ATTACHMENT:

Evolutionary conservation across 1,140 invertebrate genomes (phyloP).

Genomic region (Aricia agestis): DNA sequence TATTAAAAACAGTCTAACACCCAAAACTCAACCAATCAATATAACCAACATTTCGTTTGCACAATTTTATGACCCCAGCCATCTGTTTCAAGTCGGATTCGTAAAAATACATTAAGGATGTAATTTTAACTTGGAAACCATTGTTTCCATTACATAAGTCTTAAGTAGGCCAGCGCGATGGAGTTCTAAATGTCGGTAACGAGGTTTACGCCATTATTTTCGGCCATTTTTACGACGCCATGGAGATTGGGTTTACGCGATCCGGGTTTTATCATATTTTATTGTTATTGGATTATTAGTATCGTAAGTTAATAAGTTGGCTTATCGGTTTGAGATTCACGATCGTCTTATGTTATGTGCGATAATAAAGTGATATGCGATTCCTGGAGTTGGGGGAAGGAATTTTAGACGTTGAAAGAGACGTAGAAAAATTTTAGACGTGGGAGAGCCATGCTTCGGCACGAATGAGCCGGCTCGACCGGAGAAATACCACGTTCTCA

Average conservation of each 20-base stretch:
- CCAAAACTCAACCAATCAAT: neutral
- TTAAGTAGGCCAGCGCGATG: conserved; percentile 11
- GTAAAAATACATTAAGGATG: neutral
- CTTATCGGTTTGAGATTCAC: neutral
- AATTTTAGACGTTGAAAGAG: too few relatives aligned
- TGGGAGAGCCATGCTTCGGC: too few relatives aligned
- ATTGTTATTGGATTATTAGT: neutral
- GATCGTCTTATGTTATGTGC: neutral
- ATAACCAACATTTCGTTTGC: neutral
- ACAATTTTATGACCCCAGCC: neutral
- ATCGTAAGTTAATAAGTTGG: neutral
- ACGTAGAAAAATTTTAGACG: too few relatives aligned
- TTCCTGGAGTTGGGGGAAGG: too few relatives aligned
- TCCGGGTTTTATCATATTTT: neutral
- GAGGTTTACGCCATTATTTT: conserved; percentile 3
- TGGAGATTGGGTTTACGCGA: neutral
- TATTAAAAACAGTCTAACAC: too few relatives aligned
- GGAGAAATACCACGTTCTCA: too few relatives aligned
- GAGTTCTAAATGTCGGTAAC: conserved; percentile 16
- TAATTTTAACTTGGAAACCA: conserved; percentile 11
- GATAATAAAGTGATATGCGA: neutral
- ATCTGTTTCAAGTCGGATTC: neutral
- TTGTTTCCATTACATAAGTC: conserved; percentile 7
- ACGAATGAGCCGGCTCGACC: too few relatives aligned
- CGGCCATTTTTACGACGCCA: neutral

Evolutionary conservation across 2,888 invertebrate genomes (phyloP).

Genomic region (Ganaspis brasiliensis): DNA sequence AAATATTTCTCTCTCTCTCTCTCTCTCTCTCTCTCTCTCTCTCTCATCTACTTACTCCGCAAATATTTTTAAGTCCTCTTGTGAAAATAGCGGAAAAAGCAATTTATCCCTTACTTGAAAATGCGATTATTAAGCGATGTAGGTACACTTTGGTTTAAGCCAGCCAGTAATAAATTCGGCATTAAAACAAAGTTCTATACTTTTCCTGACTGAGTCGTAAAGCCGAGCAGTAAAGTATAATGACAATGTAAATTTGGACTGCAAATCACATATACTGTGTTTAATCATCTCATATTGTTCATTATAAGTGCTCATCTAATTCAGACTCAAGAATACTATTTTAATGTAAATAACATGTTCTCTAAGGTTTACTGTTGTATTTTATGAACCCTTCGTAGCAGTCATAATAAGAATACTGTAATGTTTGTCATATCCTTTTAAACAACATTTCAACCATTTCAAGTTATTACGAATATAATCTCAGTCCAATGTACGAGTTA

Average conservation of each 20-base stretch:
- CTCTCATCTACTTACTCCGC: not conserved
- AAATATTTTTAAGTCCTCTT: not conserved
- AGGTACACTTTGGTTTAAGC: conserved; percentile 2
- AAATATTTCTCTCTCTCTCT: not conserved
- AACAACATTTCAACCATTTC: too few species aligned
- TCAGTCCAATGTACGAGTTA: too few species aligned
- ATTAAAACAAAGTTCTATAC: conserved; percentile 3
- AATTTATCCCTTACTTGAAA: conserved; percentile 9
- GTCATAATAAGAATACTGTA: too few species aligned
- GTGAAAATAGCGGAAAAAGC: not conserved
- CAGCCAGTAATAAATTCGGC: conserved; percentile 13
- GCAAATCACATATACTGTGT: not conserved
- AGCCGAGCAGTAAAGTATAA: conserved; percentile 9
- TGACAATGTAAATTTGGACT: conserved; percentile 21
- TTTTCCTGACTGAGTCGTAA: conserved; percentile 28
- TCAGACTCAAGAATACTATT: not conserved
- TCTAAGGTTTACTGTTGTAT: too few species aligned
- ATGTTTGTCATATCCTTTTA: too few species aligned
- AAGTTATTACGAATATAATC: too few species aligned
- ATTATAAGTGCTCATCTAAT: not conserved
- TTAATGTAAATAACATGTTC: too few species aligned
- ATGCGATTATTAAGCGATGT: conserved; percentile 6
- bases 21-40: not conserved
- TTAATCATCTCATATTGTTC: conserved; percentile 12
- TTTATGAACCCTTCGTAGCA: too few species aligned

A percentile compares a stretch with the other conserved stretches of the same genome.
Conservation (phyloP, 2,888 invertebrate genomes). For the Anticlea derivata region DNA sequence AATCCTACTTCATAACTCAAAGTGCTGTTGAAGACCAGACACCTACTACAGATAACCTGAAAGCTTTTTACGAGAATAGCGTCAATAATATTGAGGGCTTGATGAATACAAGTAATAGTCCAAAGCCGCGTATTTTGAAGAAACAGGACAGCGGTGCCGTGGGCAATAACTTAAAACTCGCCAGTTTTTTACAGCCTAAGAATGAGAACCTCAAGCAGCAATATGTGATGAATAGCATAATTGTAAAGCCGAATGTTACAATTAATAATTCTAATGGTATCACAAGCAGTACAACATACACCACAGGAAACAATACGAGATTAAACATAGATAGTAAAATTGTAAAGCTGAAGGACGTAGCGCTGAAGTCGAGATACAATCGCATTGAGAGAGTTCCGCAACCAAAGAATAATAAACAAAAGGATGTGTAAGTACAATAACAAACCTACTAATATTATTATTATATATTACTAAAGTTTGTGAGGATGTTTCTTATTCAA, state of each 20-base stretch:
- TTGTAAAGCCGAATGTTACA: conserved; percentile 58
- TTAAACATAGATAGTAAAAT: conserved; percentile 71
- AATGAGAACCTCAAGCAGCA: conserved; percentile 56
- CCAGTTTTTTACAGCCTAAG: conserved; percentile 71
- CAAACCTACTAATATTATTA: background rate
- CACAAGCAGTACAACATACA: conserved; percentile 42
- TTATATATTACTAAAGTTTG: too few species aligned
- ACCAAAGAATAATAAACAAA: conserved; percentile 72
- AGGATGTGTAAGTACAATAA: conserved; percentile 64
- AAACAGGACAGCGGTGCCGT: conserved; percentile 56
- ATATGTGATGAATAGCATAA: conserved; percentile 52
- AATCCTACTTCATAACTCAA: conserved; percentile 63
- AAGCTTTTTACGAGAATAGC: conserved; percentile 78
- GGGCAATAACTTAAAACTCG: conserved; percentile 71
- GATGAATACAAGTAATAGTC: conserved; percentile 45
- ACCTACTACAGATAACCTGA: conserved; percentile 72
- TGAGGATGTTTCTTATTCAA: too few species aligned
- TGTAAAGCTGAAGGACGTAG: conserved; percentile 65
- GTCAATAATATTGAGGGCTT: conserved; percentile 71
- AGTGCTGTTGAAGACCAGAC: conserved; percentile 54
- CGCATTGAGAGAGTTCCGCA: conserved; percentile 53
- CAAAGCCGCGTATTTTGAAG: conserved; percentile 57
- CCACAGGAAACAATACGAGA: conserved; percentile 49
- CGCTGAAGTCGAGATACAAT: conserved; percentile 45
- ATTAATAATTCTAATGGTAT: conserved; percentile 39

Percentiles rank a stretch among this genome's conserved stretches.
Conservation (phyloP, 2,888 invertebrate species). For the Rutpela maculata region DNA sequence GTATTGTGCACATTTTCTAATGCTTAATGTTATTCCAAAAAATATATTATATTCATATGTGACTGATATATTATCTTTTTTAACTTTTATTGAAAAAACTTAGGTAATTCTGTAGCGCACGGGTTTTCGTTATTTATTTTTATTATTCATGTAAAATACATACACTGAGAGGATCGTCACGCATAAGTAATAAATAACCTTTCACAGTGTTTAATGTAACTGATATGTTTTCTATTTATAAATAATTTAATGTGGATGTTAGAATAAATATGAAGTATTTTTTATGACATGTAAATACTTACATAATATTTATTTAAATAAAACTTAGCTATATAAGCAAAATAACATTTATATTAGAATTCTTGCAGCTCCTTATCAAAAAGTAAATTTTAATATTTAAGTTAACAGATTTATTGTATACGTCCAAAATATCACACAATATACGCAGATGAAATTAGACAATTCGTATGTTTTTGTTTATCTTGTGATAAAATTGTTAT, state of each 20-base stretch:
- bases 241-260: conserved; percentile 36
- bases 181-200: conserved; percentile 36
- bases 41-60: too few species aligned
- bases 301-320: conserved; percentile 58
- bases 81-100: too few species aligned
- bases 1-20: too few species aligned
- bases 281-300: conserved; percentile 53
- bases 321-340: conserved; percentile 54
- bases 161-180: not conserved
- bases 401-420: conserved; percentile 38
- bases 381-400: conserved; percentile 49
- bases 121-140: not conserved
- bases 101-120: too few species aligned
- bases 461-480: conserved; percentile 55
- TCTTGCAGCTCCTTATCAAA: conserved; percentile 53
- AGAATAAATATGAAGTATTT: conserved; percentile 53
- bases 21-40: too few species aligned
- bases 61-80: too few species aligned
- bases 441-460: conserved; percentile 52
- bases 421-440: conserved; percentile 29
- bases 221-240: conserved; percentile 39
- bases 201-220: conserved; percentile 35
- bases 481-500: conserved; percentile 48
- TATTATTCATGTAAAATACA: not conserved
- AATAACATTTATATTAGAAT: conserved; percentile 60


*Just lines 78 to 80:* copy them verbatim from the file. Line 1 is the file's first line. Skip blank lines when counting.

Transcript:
- AGTGCTGTTGAAGACCAGAC: conserved; percentile 54
- CGCATTGAGAGAGTTCCGCA: conserved; percentile 53
- CAAAGCCGCGTATTTTGAAG: conserved; percentile 57